> I don't know how it is with acetylene but with propane you need
> a two stage regulator since it begins as a liquid and is changing
> into a gas. I had the same problem with my propane until I installed
> a two stage regulator.
The change from liquid to gas does not make it necessary that you use
a two stage regulator. The important thing it that you keep the tank
right side up on both propane and acetylene. If the tank it not right
side up the liquid will enter the regulator and cause problems.
Since propane is liquid in the tank, the pressure in the tank will
remain relatively stable, unless it gets cold. A propane tank is only
pressurized by the liquid turning to gas. This pressure is only about
100 psi. This effectively does the same thing as the first stage of a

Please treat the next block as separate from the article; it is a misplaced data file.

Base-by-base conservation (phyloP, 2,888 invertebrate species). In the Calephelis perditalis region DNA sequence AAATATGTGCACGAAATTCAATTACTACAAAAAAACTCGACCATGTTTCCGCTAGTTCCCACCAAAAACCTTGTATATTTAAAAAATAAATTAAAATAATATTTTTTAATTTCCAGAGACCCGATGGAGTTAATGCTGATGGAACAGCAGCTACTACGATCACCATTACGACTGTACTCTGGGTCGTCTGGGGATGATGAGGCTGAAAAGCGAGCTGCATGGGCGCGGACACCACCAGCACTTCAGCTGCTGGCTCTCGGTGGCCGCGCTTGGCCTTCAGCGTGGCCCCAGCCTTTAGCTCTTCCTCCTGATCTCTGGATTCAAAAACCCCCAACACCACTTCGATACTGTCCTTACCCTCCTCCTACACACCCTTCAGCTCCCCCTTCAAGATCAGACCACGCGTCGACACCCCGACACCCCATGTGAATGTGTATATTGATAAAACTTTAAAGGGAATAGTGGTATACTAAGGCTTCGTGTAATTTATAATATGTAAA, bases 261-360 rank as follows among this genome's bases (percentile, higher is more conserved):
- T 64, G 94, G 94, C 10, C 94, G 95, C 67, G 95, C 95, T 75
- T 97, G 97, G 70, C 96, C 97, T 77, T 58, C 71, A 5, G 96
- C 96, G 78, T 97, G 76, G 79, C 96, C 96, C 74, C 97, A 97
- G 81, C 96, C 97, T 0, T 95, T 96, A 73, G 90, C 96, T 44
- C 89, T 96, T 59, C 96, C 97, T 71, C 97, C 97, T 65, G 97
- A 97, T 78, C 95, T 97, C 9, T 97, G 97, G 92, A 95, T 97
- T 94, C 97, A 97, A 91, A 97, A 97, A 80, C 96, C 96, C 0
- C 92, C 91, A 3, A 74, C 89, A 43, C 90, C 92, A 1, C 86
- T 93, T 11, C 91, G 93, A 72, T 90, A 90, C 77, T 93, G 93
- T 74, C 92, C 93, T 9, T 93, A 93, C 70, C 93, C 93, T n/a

two stage regulator.
Acetylene is a gas that has been absorbed in acetone and a filler
material. I has stored at a higher pressure. Think of it like Coke or
7UP. If you take off the lid it fizzes all over. Granted the pressure
is much higher. But the same thing happens inside the tank when you
open the valve. If you let the gas out too fast, the acetone will come
out with it. The tank size must be large enough to supply the amount
of gas that the torch needs without this happening.
Here is difference between a two stage regulator and a single stage. A
two stage regulator drops the pressure from the tank to a preset
pressure that is above your the intended pressure. For the sake of
argument lets say tank pressure is 2000, the preset first stage drops
it to 120 psi and adjustable second stage drops it to 3-15 psi
A single stage drops it from tank pressure to working pressure in one
The main reason to have a two stage regulator is to solve the
problems that arise when you have a fluctuating tank pressure.
Fluctuating tank pressures can be caused by using multiple torches at
the same time or high consumption.
I hope that I have helped.
Timothy A. Hansen
TAH Handcrafted Jewelry